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Yesterday I went to visit my old friend, His Holiness the Dalai Lama in Dharamsala, Tibet.

It was an absolutely beautiful morning as I spent time waiting for His Holiness on the veranda of His residence. I could see He was in a side room being filmed in conversation with a group of people. As He came out of the room His face lit up when he saw me. “My dear friend from Australia” He said, “Come with me” as we hugged tightly and I kissed Him on the top of His head.

He led me to a large room at the end of the veranda. On a carpet were two lounge chairs and a coffee table where He motioned for me to sit. There were only two other people in the room. Chimmi, His private secretary and a translator. They were seated on smaller chairs near the wall.

As we sat down He motioned to the cups of tea, looked at me and said “Welcome to my home, my dear old friend”. He then told the interpreter and Chimmi how I had called Him a good Christian (and I think He is) and how He thought I was a good Buddhist (which I am)!

As we were sitting He drew a beautiful watch out of a small bag. “This was given to me by some people at a conference”, He said, “And I want to give it to you”. He tried to put it on my wrist but the band was a bit too tight. He was determined to put it on properly. “It’s okay like that”, I said (I would have been pleased with anything). But no, He wasn’t satisfied with that and He fiddled and fiddled with the band on my wrist and then got the translator to come over and they fixed it so it fitted properly.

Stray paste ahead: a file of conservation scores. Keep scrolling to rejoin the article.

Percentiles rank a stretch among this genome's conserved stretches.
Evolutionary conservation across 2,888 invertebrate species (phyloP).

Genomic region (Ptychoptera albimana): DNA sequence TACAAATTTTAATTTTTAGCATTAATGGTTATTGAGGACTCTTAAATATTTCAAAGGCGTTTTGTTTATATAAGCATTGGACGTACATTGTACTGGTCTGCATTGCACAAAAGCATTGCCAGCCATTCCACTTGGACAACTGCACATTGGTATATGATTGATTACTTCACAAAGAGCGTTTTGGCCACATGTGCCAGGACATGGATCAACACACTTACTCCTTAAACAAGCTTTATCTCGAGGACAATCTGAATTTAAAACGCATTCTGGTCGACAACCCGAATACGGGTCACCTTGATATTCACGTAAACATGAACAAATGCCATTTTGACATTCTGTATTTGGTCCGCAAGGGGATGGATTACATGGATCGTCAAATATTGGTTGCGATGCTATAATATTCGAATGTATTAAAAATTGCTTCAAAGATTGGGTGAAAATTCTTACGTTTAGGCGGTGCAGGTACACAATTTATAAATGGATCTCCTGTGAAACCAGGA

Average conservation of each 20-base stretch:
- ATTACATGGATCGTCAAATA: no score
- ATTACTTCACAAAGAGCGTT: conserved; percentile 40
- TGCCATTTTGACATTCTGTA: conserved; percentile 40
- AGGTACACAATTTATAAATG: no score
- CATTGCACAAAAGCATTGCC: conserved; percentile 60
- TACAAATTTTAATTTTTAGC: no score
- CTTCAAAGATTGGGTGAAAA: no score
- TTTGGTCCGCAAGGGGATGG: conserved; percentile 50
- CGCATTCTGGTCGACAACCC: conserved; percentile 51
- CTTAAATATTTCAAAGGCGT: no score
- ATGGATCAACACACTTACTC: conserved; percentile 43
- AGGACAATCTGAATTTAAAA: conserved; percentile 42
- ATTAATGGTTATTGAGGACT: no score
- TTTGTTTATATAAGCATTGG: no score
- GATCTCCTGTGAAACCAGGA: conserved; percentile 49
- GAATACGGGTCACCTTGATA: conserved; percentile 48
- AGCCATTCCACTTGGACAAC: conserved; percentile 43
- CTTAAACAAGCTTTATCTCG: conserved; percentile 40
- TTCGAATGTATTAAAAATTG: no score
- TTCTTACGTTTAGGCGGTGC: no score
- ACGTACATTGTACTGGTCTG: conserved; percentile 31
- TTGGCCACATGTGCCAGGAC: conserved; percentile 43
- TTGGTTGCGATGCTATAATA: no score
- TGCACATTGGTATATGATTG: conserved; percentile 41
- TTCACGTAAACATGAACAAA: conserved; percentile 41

“Do you want it on the top or the inside of your wrist?” He asked.

In return I gave Him the drawings that the little children had done at our Summer Hill Children’s Centre. The drawings of Him also had words from the kids describing who they thought His Holiness was. He was most amused when one child called Him a postman (because He delivered messages)! He loved the drawings. He loved their three-year-old descriptions of love and compassion. He told me how children of that age are pure in thought and how we can learn from them by watching them. His face was very open, warm and loving at this point.

He then began to talk about my feeding the homeless and the work I did with homeless people and children. He particularly talked about His day serving the meals there with me and the effect it had on Him. This was mainly to His interpreter and to Chimmi. I responded by saying that it is how we treat the poorest of the poor people and those people in most need that defines us as human beings.